So, what do I suggest as a protocol for affecting lasting change on a Depressed Individual? Let’s review.
A Formula for Change
The formula is quite simple really. Move! In the most fundamental form of alternative treatments to depression the formula for change is just to start moving! Of course, as providers of effective change we must find ways of implementing the best plan possible to treat the imposed issue at hand. In the discussion on treating a depressed person and allowing for liberation from their disorder I recommend the following. It is proposed for an otherwise healthy individual who is between the ages of 18 and 60.
Somatic therapy exercises: 5-7 days a week. These exercises are rarely very taxing, but as I have shown in this paper, they are very effective in remedying a person of their depression.
Outdoor cardiovascular exercise: such as running, hiking, biking, surfing or paddle boarding 2-5 days a week. This frequency and activity type varies greatly due to the broad spectrum of age groups and unaccounted-for fitness levels between the data. I also suggest as many different forms of movement which can be completed by the individual with enjoyment.
Yoga practice: 3-6 days a week from a studio, private yoga teacher or noteworthy online platform such as Devata Active. If one decides to integrate their somatic exercises along with their yoga, this is a viable option as well. Reach out to learn about studios near you that specialize in somatic-forward yoga, or find out if I am currently taking new clients.
So, in summary: an ideal week for an otherwise healthy person suffering from depression, who is in their 30’s would look something like this: 5 days of somatic therapy in the morning, some outside cardiovascular training 2 days a week, and yoga practice 3 days a week. Of course, every individual is unique and would require their own specific formula for success with the absolute most important factor being adherence. So, when we aim to design a program for a person suffering from depression it is of utmost importance that we maintain a positive, open space for communication in order to find an honest response from the person suffering as to what we can hold them accountable for. This communication channel should be open across all modalities of help in which the person suffering is using. This means that the doctor, the personal trainer, the health coach, and the yoga teacher or therapist would all have constant dialogue about the person’s progress, adherence and effectiveness.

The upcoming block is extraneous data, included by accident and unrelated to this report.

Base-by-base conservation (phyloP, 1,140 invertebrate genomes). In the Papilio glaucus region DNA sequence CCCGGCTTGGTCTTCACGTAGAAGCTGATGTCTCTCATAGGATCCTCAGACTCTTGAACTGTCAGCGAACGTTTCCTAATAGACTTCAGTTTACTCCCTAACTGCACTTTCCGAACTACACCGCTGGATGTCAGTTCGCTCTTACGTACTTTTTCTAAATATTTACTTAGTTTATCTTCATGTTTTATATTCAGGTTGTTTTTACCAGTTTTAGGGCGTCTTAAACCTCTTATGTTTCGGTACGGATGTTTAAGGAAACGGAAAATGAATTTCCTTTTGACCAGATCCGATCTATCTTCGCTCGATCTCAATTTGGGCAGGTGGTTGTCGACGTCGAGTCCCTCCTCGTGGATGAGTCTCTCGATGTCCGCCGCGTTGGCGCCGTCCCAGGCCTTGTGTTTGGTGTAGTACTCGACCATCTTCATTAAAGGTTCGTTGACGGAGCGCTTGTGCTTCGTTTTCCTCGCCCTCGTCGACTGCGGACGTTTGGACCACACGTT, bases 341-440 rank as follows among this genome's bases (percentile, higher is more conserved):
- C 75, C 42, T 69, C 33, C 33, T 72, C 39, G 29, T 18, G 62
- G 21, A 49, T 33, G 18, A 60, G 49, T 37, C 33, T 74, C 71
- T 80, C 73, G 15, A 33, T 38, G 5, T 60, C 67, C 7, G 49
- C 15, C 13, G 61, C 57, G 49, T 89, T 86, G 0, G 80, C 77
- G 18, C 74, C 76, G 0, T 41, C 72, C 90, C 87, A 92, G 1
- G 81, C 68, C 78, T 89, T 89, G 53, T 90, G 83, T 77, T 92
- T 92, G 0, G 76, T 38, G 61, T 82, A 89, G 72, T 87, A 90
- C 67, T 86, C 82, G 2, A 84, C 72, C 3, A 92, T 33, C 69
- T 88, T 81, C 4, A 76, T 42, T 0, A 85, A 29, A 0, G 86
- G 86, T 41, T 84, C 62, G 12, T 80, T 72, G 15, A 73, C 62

In the beginning of a new alternative health program such as the one suggested, an effective program for this person may look extremely different from the proposed ideal week, and perhaps the celebration of consistency in getting out for a walk in the park 1 day a week is all we can achieve for now, and that’s okay. No matter what the case, we as the integrative wellness providers must cultivate an environment and a message that indicates simply, only and fully: love, patience and trust; for, no matter what type of integrative approach a depressed person seeks out, we, as the wellness providers can just serve as the bridge to help bring them there. Back to freedom, peace and love.